Athira and Alzheimer’s

Sadly, it’s not really news when a biopharma company has an Alzheimer’s clinical trial failure. To a very good approximation, they all fail, or at least they have so far. Athira announced just such an event today, though, with some aspects that make the story interesting – although perhaps not in a good way. This reminds me of my wife saying to me (about various topics!) “Yeah, this is “interesting” in the way that you mean, not the way that a lot of other people mean“, and she’s got a point in this case, too!

First off, the drug under investigation. It’s called fosgonimeton, and it’s a different mechanism of action than you usually see. The compound is said to stimulate the hepatocyte growth factor/MET protein, which most of us have heard about as a target for inhibition in cancer therapy. MET itself is the tyrosine kinase receptor, and its only known ligand is the hepatocyte growth factor (HGF) protein. The first link in this paragraph will send you to several papers that suggest that MET receptor expression is diminished in Alzheimer’s, and that overexpression of HGF seems to have beneficial effects in rodent models. I will say that I applaud anyone who’s willing to try out modes of action in Alzheimer’s that don’t involve beta-amyloid, while simultaneously cautioning that if an apparently well-validate target like amyloid can fail over and over again, that the longer shots are probably going to be long indeed. The usual warnings also apply about rodent models of Alzheimer’s, because there really isn’t one that recapitulates the human disease (we humans are the only animal that actually gets Alzheimer’s).

This was not a large trial – 77 patients, divided among two different doses of the drug and a placebo group. The primary endpoint was a measure of memory processing speed, with secondary endpoints of more traditional measure of cognition and function. The Phase I trial (also small) showed good safety and pharmcokinetics, and the clinicians also measured that processing speed and showed what looked like a significant effect for the drug. That unfortunately did not replicate in this latest Phase II study, not at all. Nothing showed significance – not the memory processing speed nor any of the secondary measures. It was a complete shutout. The company is of course talking about subgroup analysis and re-examining the data, but I honestly don’t see much hope for that. Objectively, fosgonimeton would appear to be done. The company has already been enrolling Phase III patients, though, so it’ll get another shot, but I would be very, very surprised to see positive results.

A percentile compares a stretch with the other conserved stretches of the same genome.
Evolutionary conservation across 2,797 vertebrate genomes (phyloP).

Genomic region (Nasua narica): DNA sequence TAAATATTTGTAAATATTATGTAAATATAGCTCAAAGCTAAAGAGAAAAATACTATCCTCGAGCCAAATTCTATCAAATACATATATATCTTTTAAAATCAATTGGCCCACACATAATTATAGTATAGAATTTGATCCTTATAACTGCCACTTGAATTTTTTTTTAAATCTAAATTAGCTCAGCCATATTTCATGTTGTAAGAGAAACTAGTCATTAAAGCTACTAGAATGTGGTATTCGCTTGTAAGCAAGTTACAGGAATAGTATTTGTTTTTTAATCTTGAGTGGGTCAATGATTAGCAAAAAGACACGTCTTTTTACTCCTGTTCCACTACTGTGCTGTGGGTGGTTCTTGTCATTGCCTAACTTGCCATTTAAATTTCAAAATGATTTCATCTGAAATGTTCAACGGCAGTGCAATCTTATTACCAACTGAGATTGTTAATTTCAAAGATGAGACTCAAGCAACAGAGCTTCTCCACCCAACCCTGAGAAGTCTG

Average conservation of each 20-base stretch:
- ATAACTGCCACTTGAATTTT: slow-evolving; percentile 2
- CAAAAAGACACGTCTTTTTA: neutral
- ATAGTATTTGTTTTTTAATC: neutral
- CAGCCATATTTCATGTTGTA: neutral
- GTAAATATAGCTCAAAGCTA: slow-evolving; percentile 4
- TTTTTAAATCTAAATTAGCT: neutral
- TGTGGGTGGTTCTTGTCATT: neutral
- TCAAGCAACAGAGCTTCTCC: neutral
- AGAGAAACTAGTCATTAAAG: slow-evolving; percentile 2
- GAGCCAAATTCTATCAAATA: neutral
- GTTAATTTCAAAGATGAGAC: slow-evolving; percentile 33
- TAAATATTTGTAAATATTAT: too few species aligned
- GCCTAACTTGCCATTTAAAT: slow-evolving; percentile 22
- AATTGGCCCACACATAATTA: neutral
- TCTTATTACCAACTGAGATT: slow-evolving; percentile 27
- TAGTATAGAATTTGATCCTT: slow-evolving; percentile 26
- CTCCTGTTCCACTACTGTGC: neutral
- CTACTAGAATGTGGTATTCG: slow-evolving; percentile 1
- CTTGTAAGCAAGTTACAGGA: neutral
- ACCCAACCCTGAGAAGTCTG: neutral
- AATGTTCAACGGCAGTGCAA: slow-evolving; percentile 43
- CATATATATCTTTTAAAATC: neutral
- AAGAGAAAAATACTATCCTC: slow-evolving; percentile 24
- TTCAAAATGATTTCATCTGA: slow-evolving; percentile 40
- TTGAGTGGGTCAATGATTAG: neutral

But there’s a backstory here. Athira’s CEO Leen Kawas had to step aside a year ago when question arose about a series of paper she had published during her doctoral work. PubPeer users had flagged these as apparently containing doctored Western blots – a distressingly common event – and that would be bad enough news on its own. The bands in the Westerns had (in many cases) faint lines around them that suggested cut-and-paste artifacts, and indeed, many of them appeared to be the same damn protein band that had been re-used multiple times. Worse, the papers were all about targeting the HGF/MET system, and that work was in fact one of the key things that caused Athira to be founded as a company in the first place (Kawas herself was a co-founder). These earlier papers didn’t involve fosgonimeton itself, but they most certainly did address HGF/Met as a target for cognitive disorders and neurodegeneration. Here’s Endpoints on that story, and here’s Stat, both by subscription. Athira had gone public (ATHA) in the fall of 2020 at $17/share and rose into the low 30-dollar range later in the year. It fell below the IPO price after the news about Kawas hit last summer, and today’s news has sent it down to about 3. As one might well imagine.

So we have a failed Alzheimer’s clinical candidate, and what may well be a failed target idea entirely. It’s cost a lot of people a lot of money and time and effort, and raised the hopes of some Alzheimer’s patients and their families, apparently for no good reason right from the beginning. Leen Kawas herself? She’s raising money for a biotech investment fund that she’s started. Some of Athira’s early investors are on board with her on that, and if you have sufficient funds and a taste for adventure, you can probably get in on it too. . .

Category: News